Maybe it's having to go too far but perhaps not. In any environment
if you don't know the contents of a string (say) then performing any
specific conversion may cause run-time error. So, we validate the
string first. Yeah that can be costly in time. Oracle exception
handling is a very easy solution to this problem.

Of course there is the other approach of enforcing the data will
always be correct in the column.... (default value/value set by trigger etc etc)

#7 Richard Bassett

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Posted 06 January 2005 - 06:24 PM

In any environment if you don't know the contents of a string (say) then performing any specific conversion may cause run-time error.

It may, as in this case, but it doesn't have to. A better "environment" would either return some kind of error indication when a conversion fails (eg. TO_DATE could return NULL) or would provide a separate function to test validity (eg. an IS_DATE function)

In my ideal world, the environment (API) would be flexible, accepting the error return or not is your coding choice and a runtime error occurs only when your code chooses to ignore it :)

Oracle exception handling is a very easy solution to this problem.

Not sure I agree that having to use a separate language counts as easy :)
It wouldn't be easy (without assistance) for someone who'd never used PL/SQL or a language with exception handling.
Nor is it as easy as it should be to make the solution portable across databases.

Your help is appreciated and the solution you suggest is perfectly usable and may well be the best solution, I'm merely saying that I'm surprised SQL is so inadequate on its own in this case.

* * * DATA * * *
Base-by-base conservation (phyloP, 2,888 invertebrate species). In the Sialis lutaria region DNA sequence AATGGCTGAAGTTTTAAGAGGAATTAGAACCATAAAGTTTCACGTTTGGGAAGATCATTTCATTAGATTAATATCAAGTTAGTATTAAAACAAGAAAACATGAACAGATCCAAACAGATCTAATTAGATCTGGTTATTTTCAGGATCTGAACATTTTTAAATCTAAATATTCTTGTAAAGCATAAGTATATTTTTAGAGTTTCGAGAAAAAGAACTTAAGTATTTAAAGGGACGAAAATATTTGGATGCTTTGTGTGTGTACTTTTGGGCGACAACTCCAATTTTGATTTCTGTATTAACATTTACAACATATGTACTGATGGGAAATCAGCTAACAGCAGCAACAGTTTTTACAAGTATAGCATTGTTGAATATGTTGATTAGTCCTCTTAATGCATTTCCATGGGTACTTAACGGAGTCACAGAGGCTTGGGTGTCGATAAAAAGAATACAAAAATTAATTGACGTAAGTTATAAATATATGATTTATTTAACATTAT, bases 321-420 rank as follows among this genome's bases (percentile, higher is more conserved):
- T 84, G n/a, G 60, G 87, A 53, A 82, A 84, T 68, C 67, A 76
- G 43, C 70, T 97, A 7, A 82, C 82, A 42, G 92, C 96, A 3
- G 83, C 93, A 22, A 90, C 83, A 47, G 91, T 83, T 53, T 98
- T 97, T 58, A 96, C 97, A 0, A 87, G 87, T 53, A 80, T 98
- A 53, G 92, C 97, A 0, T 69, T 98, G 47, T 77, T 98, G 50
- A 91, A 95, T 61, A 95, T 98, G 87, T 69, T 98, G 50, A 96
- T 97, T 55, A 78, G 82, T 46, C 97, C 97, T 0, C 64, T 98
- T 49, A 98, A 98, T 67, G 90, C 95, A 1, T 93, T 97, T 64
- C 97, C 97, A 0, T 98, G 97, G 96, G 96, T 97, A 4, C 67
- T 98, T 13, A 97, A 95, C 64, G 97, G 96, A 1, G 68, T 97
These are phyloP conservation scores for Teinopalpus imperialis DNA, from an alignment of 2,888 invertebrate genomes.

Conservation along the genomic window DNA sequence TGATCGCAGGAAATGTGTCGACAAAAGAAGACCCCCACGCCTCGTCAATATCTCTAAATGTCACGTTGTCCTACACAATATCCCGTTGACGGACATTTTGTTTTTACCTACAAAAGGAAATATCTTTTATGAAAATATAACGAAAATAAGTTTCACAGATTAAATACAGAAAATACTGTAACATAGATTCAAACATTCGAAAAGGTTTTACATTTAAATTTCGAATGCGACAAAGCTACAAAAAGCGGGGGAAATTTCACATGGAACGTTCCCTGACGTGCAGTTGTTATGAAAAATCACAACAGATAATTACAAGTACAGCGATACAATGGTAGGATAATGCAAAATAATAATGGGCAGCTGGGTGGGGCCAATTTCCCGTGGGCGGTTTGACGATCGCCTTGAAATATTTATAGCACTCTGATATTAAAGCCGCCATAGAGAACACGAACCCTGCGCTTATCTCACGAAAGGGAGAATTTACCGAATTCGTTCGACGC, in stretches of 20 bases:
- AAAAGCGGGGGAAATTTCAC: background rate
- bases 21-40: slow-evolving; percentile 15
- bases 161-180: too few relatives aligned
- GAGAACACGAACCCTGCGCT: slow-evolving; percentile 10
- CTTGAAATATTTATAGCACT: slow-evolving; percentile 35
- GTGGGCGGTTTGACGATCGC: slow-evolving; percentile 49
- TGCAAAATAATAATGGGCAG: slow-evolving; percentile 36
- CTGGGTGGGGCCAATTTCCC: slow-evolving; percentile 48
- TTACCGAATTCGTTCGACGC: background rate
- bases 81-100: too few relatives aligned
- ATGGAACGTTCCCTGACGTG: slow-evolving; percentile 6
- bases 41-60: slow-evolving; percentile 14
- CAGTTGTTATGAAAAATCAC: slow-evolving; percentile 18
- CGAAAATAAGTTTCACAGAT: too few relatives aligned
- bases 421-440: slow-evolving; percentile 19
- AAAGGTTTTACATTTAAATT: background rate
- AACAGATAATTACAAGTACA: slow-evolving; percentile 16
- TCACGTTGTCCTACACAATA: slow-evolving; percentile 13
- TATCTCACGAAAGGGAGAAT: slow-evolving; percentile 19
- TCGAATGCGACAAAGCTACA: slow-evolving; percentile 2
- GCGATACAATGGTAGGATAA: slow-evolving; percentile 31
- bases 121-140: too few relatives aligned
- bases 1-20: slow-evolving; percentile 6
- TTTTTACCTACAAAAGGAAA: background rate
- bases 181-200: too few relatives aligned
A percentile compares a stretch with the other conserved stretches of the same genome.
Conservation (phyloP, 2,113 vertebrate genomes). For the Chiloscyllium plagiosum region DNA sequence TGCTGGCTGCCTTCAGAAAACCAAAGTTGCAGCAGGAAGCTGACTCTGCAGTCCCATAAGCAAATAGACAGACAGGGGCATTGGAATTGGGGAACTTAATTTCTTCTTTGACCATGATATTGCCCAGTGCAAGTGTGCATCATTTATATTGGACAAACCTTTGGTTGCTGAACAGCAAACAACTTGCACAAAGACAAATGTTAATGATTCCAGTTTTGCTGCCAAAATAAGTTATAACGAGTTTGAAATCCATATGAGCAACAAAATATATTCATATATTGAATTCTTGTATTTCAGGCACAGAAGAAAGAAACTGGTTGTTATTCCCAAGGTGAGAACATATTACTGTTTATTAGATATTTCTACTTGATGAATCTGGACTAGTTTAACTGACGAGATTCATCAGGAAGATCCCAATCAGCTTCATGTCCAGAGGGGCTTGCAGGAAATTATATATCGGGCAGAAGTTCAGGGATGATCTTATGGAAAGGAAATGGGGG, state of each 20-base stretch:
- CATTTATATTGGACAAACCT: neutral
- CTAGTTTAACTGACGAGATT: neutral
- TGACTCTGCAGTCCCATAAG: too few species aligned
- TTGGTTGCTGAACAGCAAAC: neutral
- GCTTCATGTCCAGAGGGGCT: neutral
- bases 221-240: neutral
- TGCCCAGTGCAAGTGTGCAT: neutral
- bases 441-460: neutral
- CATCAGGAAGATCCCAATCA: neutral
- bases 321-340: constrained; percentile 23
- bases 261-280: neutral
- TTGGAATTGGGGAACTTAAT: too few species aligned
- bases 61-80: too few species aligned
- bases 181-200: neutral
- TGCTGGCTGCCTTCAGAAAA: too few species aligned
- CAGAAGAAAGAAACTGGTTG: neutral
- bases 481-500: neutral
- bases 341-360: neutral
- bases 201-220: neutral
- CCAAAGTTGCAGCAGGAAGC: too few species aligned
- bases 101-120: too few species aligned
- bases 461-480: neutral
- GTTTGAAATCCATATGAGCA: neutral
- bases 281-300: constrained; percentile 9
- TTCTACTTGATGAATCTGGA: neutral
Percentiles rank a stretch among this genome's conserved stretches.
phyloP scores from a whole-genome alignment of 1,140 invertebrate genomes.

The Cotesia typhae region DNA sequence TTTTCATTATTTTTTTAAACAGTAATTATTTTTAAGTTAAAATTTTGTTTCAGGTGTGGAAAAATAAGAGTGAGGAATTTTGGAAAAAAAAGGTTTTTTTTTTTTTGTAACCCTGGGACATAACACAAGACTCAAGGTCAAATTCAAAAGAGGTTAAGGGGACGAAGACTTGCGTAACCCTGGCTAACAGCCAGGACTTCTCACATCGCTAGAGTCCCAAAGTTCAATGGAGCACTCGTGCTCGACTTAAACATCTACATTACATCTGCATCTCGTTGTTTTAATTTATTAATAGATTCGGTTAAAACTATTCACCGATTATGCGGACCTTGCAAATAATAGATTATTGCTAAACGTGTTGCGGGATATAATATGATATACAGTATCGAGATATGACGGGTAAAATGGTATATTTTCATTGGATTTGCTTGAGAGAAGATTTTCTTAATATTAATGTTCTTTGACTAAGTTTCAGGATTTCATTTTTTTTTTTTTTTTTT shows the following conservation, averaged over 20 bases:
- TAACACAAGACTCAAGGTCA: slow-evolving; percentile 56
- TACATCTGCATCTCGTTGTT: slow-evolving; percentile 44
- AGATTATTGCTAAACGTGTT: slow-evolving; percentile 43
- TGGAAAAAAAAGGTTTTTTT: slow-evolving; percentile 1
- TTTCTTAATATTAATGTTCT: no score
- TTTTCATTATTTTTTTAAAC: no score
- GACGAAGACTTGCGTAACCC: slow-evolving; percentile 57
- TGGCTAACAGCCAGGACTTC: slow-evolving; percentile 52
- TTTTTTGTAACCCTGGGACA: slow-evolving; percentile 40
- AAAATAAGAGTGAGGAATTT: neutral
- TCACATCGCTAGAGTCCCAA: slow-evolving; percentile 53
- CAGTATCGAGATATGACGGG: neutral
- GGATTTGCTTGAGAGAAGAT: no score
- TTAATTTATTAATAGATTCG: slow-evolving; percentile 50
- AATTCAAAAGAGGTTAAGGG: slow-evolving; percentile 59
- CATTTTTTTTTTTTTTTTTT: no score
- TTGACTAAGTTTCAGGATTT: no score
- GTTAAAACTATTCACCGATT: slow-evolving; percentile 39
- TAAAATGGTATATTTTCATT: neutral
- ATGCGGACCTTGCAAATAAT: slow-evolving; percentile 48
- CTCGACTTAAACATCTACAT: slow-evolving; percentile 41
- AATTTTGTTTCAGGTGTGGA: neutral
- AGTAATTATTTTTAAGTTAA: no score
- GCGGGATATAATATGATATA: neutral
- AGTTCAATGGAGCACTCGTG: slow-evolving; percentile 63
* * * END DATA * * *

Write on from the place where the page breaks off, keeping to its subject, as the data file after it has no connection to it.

Of course there is the other approach of enforcing the data will always be correct in the column.... (default value/value set by trigger etc etc)

That is what I'm doing - I'm trying to add a CHECK constraint :D
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#8 Guest_guest23_*

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Posted 07 January 2005 - 11:04 AM

A better "environment" would either return some kind of error indication when a conversion fails (eg. TO_DATE could return NULL)


or would provide a separate function to test validity (eg. an IS_DATE function)

In my ideal world, the environment (API) would be flexible, accepting the error return or not is your coding choice and a runtime error occurs only when your code chooses to ignore it (w00t)

Not sure I agree that having to use a separate language counts as easy :lol:

Nor is it as easy as it should be to make the solution portable across databases.

merely saying that I'm surprised SQL is so inadequate on its own in this case.

good points. And you make me agree it should be possible in SQL.
I don't know exactly what you're doing but is it possible to simply
convert to use a date type column rather than having dates stored
as alphas as you appear to have?

Not sure that to_Date returning null would work - that's a valid entry in a date column
but IS_DATE might be an idea.

#9 Richard Bassett

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Posted 07 January 2005 - 02:23 PM

I don't know exactly what you're doing but is it possible to simply convert to use a date type column rather than having dates stored as alphas as you appear to have?

What I'm actually trying to do is use a NOT NULL VARCHAR2 column to contain either a valid date or be "blank" to indicate "no date specified" or similar.

I'm not using a DATE column precisely because I want to avoid using NULL values.
I want to find how to make this work in the most simple and effective way so I could extend the technique to NUMBERs, TIMESTAMPSs, INTERVALs and so on.
The idea is also extensible to recording multiple "data statuses" such as "UNKNOWN", "N/A", "WITHHELD" and so on although I don't need that today.

And, yes, I know purists would say I'm not "supposed" to use RDBMS columns in this way. I'm perfectly aware this is a "compromised" design but there are good reasons for the compromise. Ironically, given our discussion of runtime errors, one reason is to try and ensure that there is a runtime error whenever a programmer does not handle the data properly.

Obviously I need CHECK constraints to control this stuff properly when data could come from ProIV and/or other sources.

Not sure that to_Date returning null would work - that's a valid entry in a date column